The poet, writer and women’s rights activist Sadaf Saaz (Siddiqi) was born in Princeton, New Jersey, in 1968 and spent her childhood in Great Britain. When she was 16 years old, she moved with her parents to their native country of Bangladesh. At that point, Saaz had little command of her parents’ mother tongue and was also used to the British school system. She found it difficult to adjust to such an alienating environment and found refuge and solace in the world of literature. After finishing school, she chose to pursue a degree in molecular biology at Cambridge University, after which she moved back to Bangladesh, where she became an entrepreneur and got married.
During this time, she also developed a serious interest in poetry and published her very first collection of poems 'Sari Reams' (2013). Her work is inspired by a deep commitment to political issues and consistently thematizes the injustices suffered by women in her country. Her repertoire also includes love poetry, combining different rhyme patterns and mixing Bengali with English in easy flowing lines. Indeed, she developed a distinctive, dynamic style that emulates the pulse of life in contemporary Dhaka. Saaz explained the title of her volume of poetry in the following manner: 'The sari for me is a symbol of grace, beauty and versatility - connecting and encapsulating a great body of tradition, stories and wisdom, with the present.'
In 2014, her 'Je Kotha Jayna Bola' monologues were produced for the theatre and premiered under the direction of Naila Azad. In these monologues, which were shown nationwide, Saaz portrays fifty case studies of women from different Bangladeshi regions and explores the problematic position of women in society. For example, she tells the story of Konika, who marries at the age of twelve and goes on to endure violence and sexual abuse. Or the story of a woman who doesn’t realise she is marrying an impotent man. She also tells the story of same-sex relationships stigmatized by society. These monologues seek to break the silence surrounding sexuality and women in Bangladesh.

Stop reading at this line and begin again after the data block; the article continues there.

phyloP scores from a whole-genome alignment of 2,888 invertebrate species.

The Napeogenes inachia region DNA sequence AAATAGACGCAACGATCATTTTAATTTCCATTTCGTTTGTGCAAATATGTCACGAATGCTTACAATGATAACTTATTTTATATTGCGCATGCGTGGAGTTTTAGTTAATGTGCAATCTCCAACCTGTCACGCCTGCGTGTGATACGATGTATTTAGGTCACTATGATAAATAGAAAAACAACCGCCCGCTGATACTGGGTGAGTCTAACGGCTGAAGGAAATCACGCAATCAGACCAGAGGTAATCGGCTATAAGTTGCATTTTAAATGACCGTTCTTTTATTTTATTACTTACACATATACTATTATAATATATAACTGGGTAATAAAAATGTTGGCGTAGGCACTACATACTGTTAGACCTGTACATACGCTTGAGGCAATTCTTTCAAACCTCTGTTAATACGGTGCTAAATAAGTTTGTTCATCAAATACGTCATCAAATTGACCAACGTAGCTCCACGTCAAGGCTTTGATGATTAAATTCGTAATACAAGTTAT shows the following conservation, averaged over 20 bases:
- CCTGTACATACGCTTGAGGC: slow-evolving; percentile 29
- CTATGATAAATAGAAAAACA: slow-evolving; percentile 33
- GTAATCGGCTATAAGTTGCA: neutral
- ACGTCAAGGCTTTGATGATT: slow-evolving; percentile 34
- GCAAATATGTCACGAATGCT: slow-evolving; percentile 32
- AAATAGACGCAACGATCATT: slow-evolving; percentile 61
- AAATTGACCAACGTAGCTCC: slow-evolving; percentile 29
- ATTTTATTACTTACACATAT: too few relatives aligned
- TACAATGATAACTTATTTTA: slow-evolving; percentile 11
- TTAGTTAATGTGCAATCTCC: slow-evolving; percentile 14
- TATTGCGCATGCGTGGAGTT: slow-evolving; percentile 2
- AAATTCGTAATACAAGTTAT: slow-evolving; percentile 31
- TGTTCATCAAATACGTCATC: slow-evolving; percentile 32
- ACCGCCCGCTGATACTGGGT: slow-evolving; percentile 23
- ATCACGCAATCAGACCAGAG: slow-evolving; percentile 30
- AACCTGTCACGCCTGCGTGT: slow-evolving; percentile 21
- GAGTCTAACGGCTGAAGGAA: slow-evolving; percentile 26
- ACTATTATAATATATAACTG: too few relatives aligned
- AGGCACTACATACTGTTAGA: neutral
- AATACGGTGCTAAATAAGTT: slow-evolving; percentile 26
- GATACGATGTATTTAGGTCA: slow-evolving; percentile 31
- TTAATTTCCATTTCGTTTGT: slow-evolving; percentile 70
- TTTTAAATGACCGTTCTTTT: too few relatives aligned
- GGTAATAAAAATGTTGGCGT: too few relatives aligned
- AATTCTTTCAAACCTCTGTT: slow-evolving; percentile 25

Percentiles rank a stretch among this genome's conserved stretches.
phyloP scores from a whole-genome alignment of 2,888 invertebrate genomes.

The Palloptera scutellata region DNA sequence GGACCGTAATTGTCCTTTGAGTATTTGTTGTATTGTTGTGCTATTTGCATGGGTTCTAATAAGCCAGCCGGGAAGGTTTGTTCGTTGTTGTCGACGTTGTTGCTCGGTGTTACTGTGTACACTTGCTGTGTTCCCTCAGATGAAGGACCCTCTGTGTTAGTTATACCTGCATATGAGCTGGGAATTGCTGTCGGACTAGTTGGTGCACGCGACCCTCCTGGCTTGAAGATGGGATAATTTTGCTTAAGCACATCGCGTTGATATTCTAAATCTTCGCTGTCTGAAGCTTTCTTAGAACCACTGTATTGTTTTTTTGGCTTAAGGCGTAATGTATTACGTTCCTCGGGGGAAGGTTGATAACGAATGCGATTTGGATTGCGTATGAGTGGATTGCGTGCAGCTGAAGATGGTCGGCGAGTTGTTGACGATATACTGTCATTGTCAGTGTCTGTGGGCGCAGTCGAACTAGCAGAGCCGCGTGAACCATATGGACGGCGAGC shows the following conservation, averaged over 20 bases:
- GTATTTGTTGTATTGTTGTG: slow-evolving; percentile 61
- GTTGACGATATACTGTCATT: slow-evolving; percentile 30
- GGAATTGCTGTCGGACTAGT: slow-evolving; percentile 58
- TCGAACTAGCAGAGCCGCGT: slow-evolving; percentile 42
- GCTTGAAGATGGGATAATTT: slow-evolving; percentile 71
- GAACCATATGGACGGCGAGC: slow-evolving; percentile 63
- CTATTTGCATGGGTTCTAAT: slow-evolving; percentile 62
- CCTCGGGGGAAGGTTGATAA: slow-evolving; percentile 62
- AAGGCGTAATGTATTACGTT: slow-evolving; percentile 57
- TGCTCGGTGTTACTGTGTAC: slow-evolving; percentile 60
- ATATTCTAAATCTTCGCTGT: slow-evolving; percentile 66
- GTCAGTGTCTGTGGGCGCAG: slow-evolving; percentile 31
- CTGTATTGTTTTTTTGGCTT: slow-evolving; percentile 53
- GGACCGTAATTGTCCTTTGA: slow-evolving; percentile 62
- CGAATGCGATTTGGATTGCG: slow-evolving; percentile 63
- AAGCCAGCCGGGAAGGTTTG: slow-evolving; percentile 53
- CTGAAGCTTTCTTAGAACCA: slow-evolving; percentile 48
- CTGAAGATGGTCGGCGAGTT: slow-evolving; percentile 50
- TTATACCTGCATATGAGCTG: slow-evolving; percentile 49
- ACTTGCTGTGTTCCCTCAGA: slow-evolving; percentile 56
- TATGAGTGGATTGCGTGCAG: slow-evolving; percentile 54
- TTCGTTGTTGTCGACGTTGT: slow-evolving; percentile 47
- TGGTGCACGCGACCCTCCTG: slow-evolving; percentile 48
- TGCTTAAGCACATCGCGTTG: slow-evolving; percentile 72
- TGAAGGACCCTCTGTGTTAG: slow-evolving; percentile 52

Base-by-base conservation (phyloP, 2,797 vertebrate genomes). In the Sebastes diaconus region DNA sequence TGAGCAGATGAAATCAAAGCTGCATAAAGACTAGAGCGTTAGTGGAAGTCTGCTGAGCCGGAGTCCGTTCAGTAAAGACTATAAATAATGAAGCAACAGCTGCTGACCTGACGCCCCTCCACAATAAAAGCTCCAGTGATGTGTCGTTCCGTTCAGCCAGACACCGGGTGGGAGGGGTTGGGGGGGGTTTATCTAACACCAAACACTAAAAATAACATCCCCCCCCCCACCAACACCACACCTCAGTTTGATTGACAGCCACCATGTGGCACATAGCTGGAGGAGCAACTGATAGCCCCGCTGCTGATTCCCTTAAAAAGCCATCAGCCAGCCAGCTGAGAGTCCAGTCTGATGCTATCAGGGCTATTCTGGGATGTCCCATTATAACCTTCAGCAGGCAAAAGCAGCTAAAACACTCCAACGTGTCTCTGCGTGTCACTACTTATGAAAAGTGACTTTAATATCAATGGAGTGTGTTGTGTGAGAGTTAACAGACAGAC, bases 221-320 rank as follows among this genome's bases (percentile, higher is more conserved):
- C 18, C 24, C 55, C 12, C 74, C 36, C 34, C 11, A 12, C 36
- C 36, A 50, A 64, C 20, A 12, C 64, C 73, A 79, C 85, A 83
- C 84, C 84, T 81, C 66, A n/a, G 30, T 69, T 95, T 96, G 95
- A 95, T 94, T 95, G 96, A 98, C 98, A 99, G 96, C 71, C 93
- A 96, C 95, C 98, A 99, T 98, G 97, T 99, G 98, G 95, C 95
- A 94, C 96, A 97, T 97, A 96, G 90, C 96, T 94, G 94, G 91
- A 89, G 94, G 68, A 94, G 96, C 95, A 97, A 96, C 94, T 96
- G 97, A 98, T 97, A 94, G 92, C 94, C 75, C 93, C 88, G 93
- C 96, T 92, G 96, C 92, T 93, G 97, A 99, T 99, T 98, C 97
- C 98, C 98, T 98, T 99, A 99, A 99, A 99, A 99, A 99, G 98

In 2011, Saaz co-founded the annual Hay Festival Dhaka, which took its name from the eponymous event in Wales. She continues to act as a director and the producer of that festival, now known as Dhaka Lit Fest, which focuses on English-speaking literature being generated by a younger generation of writers, as well as creating a platform for the rich, diverse written and oral literature of Bangladesh. At the moment, Saaz is working on her first novel. She lives in Dhaka.
Writer and activist Fatema Haidari was born on 21 March 1998. She graduated from Sayed Mohammad Qanad high school Herat-Afghanistan. She commenced Herat University, Faculty of Languages and Literature English Department. She could not proceed her educations due to the security deterioration and, like hundred and thousand Afghan families, she fled the country. She was one of the pro-active students in the university, she attended seminars, workshops and debate sessions. She is a fiction writer and one of her fiction writing pieces is part of the Untold: Write Afghanistan anthology, My Pen is the Wing of a Bird.
Untold Narratives works to develop and amplify the work of writers marginalised by social, geopolitical or economic isolation, particularly those in areas with recent or ongoing conflict. Its editors and translators work collaboratively with writers to develop their craft, connect them to one another, and share their stories with readers worldwide.
Connect with Untold online: